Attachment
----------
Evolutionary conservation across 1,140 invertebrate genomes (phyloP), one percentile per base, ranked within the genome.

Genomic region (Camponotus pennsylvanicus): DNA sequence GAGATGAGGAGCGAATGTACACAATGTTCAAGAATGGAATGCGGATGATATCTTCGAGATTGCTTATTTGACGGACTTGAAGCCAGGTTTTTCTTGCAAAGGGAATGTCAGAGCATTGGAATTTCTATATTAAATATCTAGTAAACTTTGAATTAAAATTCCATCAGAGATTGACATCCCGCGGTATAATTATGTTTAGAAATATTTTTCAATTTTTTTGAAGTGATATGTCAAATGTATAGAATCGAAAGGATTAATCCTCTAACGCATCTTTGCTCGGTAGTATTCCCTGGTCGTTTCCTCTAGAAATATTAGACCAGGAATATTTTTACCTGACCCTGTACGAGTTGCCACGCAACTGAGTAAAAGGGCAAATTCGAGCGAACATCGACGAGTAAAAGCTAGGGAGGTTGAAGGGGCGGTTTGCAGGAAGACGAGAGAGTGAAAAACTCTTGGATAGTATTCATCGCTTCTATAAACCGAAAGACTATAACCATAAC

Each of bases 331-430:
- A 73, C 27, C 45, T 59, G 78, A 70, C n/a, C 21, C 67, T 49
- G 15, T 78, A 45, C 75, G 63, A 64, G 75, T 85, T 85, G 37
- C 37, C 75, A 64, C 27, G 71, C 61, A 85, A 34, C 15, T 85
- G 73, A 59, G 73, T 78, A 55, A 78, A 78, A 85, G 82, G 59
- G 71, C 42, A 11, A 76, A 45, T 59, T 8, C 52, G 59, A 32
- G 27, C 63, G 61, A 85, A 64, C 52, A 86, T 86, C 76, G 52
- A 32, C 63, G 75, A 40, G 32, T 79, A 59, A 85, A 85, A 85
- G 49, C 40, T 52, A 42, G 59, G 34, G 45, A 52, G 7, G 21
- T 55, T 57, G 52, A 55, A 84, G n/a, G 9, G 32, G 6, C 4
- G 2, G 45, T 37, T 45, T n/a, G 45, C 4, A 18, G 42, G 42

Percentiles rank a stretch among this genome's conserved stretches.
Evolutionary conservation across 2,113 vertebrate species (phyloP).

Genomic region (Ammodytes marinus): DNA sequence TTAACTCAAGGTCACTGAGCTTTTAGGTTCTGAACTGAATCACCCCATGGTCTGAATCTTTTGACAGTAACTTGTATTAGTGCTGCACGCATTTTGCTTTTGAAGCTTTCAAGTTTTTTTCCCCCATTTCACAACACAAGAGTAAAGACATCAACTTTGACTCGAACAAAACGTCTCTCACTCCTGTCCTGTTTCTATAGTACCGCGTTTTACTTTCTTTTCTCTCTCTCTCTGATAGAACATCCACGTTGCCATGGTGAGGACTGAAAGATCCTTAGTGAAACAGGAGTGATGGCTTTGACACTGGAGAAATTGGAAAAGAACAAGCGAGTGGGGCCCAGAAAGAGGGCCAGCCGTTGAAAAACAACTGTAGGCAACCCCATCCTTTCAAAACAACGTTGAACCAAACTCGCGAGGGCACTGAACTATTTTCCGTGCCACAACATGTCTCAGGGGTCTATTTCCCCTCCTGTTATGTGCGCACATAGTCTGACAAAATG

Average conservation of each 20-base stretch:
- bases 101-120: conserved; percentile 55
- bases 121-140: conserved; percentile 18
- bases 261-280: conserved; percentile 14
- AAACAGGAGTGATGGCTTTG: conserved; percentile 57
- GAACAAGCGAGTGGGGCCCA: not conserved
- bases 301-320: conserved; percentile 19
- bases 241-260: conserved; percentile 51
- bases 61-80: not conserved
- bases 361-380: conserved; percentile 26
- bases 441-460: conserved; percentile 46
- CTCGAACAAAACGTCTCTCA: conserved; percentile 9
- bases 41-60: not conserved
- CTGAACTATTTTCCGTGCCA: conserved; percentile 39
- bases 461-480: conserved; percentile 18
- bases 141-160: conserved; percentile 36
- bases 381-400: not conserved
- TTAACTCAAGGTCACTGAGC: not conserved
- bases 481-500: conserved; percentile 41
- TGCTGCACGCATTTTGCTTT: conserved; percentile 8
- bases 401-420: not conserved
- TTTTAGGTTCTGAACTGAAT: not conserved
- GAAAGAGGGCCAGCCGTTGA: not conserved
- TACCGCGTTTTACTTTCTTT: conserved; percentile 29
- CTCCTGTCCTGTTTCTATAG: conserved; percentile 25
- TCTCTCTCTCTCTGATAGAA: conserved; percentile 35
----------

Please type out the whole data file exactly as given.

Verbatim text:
Evolutionary conservation across 1,140 invertebrate genomes (phyloP), one percentile per base, ranked within the genome.

Genomic region (Camponotus pennsylvanicus): DNA sequence GAGATGAGGAGCGAATGTACACAATGTTCAAGAATGGAATGCGGATGATATCTTCGAGATTGCTTATTTGACGGACTTGAAGCCAGGTTTTTCTTGCAAAGGGAATGTCAGAGCATTGGAATTTCTATATTAAATATCTAGTAAACTTTGAATTAAAATTCCATCAGAGATTGACATCCCGCGGTATAATTATGTTTAGAAATATTTTTCAATTTTTTTGAAGTGATATGTCAAATGTATAGAATCGAAAGGATTAATCCTCTAACGCATCTTTGCTCGGTAGTATTCCCTGGTCGTTTCCTCTAGAAATATTAGACCAGGAATATTTTTACCTGACCCTGTACGAGTTGCCACGCAACTGAGTAAAAGGGCAAATTCGAGCGAACATCGACGAGTAAAAGCTAGGGAGGTTGAAGGGGCGGTTTGCAGGAAGACGAGAGAGTGAAAAACTCTTGGATAGTATTCATCGCTTCTATAAACCGAAAGACTATAACCATAAC

Each of bases 331-430:
- A 73, C 27, C 45, T 59, G 78, A 70, C n/a, C 21, C 67, T 49
- G 15, T 78, A 45, C 75, G 63, A 64, G 75, T 85, T 85, G 37
- C 37, C 75, A 64, C 27, G 71, C 61, A 85, A 34, C 15, T 85
- G 73, A 59, G 73, T 78, A 55, A 78, A 78, A 85, G 82, G 59
- G 71, C 42, A 11, A 76, A 45, T 59, T 8, C 52, G 59, A 32
- G 27, C 63, G 61, A 85, A 64, C 52, A 86, T 86, C 76, G 52
- A 32, C 63, G 75, A 40, G 32, T 79, A 59, A 85, A 85, A 85
- G 49, C 40, T 52, A 42, G 59, G 34, G 45, A 52, G 7, G 21
- T 55, T 57, G 52, A 55, A 84, G n/a, G 9, G 32, G 6, C 4
- G 2, G 45, T 37, T 45, T n/a, G 45, C 4, A 18, G 42, G 42

Percentiles rank a stretch among this genome's conserved stretches.
Evolutionary conservation across 2,113 vertebrate species (phyloP).

Genomic region (Ammodytes marinus): DNA sequence TTAACTCAAGGTCACTGAGCTTTTAGGTTCTGAACTGAATCACCCCATGGTCTGAATCTTTTGACAGTAACTTGTATTAGTGCTGCACGCATTTTGCTTTTGAAGCTTTCAAGTTTTTTTCCCCCATTTCACAACACAAGAGTAAAGACATCAACTTTGACTCGAACAAAACGTCTCTCACTCCTGTCCTGTTTCTATAGTACCGCGTTTTACTTTCTTTTCTCTCTCTCTCTGATAGAACATCCACGTTGCCATGGTGAGGACTGAAAGATCCTTAGTGAAACAGGAGTGATGGCTTTGACACTGGAGAAATTGGAAAAGAACAAGCGAGTGGGGCCCAGAAAGAGGGCCAGCCGTTGAAAAACAACTGTAGGCAACCCCATCCTTTCAAAACAACGTTGAACCAAACTCGCGAGGGCACTGAACTATTTTCCGTGCCACAACATGTCTCAGGGGTCTATTTCCCCTCCTGTTATGTGCGCACATAGTCTGACAAAATG

Average conservation of each 20-base stretch:
- bases 101-120: conserved; percentile 55
- bases 121-140: conserved; percentile 18
- bases 261-280: conserved; percentile 14
- AAACAGGAGTGATGGCTTTG: conserved; percentile 57
- GAACAAGCGAGTGGGGCCCA: not conserved
- bases 301-320: conserved; percentile 19
- bases 241-260: conserved; percentile 51
- bases 61-80: not conserved
- bases 361-380: conserved; percentile 26
- bases 441-460: conserved; percentile 46
- CTCGAACAAAACGTCTCTCA: conserved; percentile 9
- bases 41-60: not conserved
- CTGAACTATTTTCCGTGCCA: conserved; percentile 39
- bases 461-480: conserved; percentile 18
- bases 141-160: conserved; percentile 36
- bases 381-400: not conserved
- TTAACTCAAGGTCACTGAGC: not conserved
- bases 481-500: conserved; percentile 41
- TGCTGCACGCATTTTGCTTT: conserved; percentile 8
- bases 401-420: not conserved
- TTTTAGGTTCTGAACTGAAT: not conserved
- GAAAGAGGGCCAGCCGTTGA: not conserved
- TACCGCGTTTTACTTTCTTT: conserved; percentile 29
- CTCCTGTCCTGTTTCTATAG: conserved; percentile 25
- TCTCTCTCTCTCTGATAGAA: conserved; percentile 35